Each square kilometre of ocean around Australia is polluted with thousands of 'invisible' fragments of plastic, a new study has found, posing a potential health hazard for humans and marine life alike.
Plastic doesn't biodegrade in water but with the sun and heat it breaks down into smaller and smaller particles over time”Julia Reisser, University of Western Australia's Ocean Institute
"This is the first research to quantify marine plastic pollution by directly collecting it from Australian waters," says Reisser.
Plastic debris is well known to be a threat to marine life such as sea birds and turtles that eat plastic or become caught up in it.
But, says Reisser there is a less visible dimension to the story.
"Plastic doesn't biodegrade in water but with the sun and heat it breaks down into smaller and smaller particles over time," she says.
At this small size plastic is also potentially more toxic than the larger fragments because of hazardous materials they contain, as well as pollutants absorbed from surrounding waters.
"Some plastic has plasticisers like BPA that can be toxic but more importantly, when the plastic is out in the ocean, the surface of the plastic acts like a sponge for oily pollutants," says Reisser.
The smaller the plastic fragment, the older the plastic and the longer it has had to collect pollutants such as DDT she says.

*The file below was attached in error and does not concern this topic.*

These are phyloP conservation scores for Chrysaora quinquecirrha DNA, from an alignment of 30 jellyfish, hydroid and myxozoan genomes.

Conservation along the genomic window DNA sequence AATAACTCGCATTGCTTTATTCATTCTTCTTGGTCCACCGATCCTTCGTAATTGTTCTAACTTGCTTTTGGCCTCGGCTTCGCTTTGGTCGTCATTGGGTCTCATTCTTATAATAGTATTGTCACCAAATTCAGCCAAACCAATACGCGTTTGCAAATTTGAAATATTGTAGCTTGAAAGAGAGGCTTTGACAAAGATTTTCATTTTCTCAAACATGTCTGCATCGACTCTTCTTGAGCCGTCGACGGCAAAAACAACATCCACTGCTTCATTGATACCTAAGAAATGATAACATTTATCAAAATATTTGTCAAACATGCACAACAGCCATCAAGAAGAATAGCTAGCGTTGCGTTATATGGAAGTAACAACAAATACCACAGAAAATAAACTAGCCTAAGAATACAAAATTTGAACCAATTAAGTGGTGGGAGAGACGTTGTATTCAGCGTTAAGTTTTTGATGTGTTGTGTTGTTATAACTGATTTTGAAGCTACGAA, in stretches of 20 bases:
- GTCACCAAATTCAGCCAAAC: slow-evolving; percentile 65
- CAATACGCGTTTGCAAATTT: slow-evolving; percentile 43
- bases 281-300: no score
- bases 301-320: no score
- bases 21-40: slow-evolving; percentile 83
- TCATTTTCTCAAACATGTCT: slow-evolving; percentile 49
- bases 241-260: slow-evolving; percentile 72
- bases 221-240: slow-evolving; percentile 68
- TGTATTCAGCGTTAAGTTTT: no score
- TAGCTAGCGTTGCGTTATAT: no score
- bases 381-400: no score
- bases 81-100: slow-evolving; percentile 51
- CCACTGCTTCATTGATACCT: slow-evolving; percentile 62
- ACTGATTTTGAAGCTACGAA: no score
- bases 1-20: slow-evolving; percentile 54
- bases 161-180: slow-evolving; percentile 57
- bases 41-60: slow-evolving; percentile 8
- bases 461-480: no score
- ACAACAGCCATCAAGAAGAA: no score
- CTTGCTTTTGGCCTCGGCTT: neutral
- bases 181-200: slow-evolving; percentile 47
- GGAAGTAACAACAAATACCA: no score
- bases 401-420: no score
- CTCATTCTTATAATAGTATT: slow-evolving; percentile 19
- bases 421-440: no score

"It's a hazard not only for marine vertebrates but also for invertebrates at the base of the food chain," says Reisser.
"I think we need to look into this problem that is less visible but also out there and has a broader impact."
Scooping up plastics
To quantify the amount of these so-called microplastics in Australian waters, Reisser and colleagues surveyed waters between Hobart and Perth, Brisbane and Fiji, and between Auckland and Hobart, Brisbane and Fiji, Brisbane and the Gulf of Carpentaria, and Broome and Ningaloo.
The researchers used a 0.3 millimetre-mesh net to scoop up plastic fragments floating on the surface of the water.
"The majority of the fragments were smaller than 5 millimetres in size," says Reisser.
By knowing the area covered by the net they could then calculate the concentration of plastic fragments.
On average there were around 4000 microplastic fragments per square kilometre although some hotspots had concentrations of around 15,000 to 23,000 fragments per square kilometre.
"As we collected high concentrations of plastic off the cities such as Brisbane, Sydney and Lautoka in Fiji we think that one of the sources is populated areas," says Reisser.
She says while fishing equipment is known to be a source of plastic in the ocean, it is estimated that globally 80 per cent of marine plastic comes from land based sources including plastic cups, plastic water bottles, plastic bags and other plastic packaging.
Some of the hotspots, however, were in very remote areas, such as off south west Tasmania.
"You look at the ocean and it looks really pristine but there was quite a high concentration of plastics there," says Reisser.
She says the concentration was probably due to the convergence of ocean currents in that location.
High concentrations of plastics were also found off the North West Shelf.